Wednesday, June 2, 2010

The White Guy Surcharge

It’s every white male’s fantasy: Throwing off the shackles of modern, work-a-day society and running away to some tropical island paradise, there to spend the rest of your days lolling in the sun sipping exotic tropical beverages. No deadlines. No pressure. Just surf, sand and solitude – the unholy trinity of bohemia.

Of course, it’s just a fantasy. The reality of life within an isolated island community – even one as popular and picturesque as Mauritius (my own particular flavor of rhapsodic bohemia) – is far less fantastical. In fact, the disconnect between a middle-aged white man’s imaginary destination and the harsh truth of island living, can be quite jarring.

Gridlocked traffic. Unchecked pollution. Debilitating shortages. These are the facts of life in “paradise.” And with Mauritius, you can add to this list: Intractable racism, rampant corruption and a golden rule that says “do unto others before they do unto you.”

Basically, life here is dystopian, and nowhere is this more apparent than in the daily ritual of securing goods and services. Whether you’re buying a basket of fruit from the local street vendor or negotiating the price of a small landscaping project with a day laborer, you can rest assured that you’ll be cheated at some point in the process.

That basket of fruit will prove to be rotten at the bottom, while the day laborer will decide – after a week on the job and with your yard now in a shambles – that he needs more money to complete the work. Never mind that you negotiated the rate in advance, or that you have his signature on a clearly defined statement of work. You’re white, their thinking goes, so you can afford it.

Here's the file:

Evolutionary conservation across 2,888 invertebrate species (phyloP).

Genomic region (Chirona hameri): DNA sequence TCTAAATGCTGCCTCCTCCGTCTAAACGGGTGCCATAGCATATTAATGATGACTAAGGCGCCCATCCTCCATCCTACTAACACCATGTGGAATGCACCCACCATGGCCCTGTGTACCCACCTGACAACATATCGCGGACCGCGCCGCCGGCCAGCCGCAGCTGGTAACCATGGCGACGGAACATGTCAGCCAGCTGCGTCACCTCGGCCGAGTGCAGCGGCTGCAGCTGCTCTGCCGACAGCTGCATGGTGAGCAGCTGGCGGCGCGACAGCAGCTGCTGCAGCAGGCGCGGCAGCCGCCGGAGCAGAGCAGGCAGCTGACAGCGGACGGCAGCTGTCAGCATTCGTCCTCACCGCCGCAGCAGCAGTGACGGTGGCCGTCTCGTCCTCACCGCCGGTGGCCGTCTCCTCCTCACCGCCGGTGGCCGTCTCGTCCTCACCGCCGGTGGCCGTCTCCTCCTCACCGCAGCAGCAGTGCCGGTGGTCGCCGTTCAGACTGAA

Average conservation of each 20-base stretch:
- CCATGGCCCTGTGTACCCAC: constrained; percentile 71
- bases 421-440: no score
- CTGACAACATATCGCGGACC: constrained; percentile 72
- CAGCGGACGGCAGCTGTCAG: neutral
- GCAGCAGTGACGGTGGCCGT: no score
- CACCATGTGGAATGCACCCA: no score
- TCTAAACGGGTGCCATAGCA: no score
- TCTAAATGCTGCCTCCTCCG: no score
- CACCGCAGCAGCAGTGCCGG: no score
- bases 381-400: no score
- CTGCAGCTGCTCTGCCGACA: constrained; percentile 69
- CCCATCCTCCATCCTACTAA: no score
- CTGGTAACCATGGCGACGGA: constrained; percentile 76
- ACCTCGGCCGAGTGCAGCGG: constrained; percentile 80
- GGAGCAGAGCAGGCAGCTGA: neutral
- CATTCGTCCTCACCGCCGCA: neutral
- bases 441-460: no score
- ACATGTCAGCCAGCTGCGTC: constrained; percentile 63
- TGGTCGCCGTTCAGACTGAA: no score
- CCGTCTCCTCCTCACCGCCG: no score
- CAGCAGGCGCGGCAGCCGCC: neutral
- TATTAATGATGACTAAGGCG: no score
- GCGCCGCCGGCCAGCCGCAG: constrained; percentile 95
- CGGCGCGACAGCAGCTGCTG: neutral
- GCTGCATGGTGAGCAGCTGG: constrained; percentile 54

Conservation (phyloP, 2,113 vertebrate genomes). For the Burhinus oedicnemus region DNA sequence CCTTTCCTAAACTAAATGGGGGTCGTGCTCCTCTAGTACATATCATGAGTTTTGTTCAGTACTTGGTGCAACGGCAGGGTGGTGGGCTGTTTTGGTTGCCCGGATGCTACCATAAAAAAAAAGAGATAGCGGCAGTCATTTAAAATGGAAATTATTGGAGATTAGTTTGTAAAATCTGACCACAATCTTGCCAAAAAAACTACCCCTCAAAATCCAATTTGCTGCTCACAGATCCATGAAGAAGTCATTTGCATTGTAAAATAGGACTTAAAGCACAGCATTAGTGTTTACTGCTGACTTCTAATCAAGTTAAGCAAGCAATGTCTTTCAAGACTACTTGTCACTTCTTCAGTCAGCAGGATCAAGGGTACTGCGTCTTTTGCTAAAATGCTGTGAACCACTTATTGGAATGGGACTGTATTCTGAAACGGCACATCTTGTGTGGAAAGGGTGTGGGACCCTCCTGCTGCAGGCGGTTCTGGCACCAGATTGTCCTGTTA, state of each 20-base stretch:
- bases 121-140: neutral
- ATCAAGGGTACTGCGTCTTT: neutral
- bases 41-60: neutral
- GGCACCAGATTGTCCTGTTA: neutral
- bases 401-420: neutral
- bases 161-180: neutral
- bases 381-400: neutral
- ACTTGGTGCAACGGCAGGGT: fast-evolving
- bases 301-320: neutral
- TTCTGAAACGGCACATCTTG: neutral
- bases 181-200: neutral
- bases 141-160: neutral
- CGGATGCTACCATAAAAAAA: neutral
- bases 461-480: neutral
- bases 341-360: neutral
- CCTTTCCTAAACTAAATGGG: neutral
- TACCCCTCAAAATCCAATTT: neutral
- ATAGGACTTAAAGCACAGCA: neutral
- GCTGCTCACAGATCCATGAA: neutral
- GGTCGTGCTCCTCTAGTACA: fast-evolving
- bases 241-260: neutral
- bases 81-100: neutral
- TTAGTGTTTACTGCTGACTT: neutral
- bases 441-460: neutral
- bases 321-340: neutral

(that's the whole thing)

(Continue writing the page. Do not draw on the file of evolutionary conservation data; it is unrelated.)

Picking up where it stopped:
In fact, for the typical white ex-patriot, life in “paradise” quickly devolves into a daily struggle against a kind of reverse discrimination: Your skin color, mannerisms and dress code reveal that you are a foreigner. And since most foreigners are “wealthy” (at least by island standards) tourists, you're fair game for every imaginable scheme, scam and con-job the locals can dream up.

Even when you establish the fact that you’re a proper resident, you’re still treated as an outsider. Deals and concessions that are routinely extended to native citizens are denied to you, while any effort to secure equal treatment is looked upon as a shocking violation of both taste and protocol.

Again, you’re white. You can afford it. It’s this intrinsic bias against non-natives that my wife and I have come to refer to as the “white guy surcharge” – a pseudo-tax that is applied to every action we take, every move we make.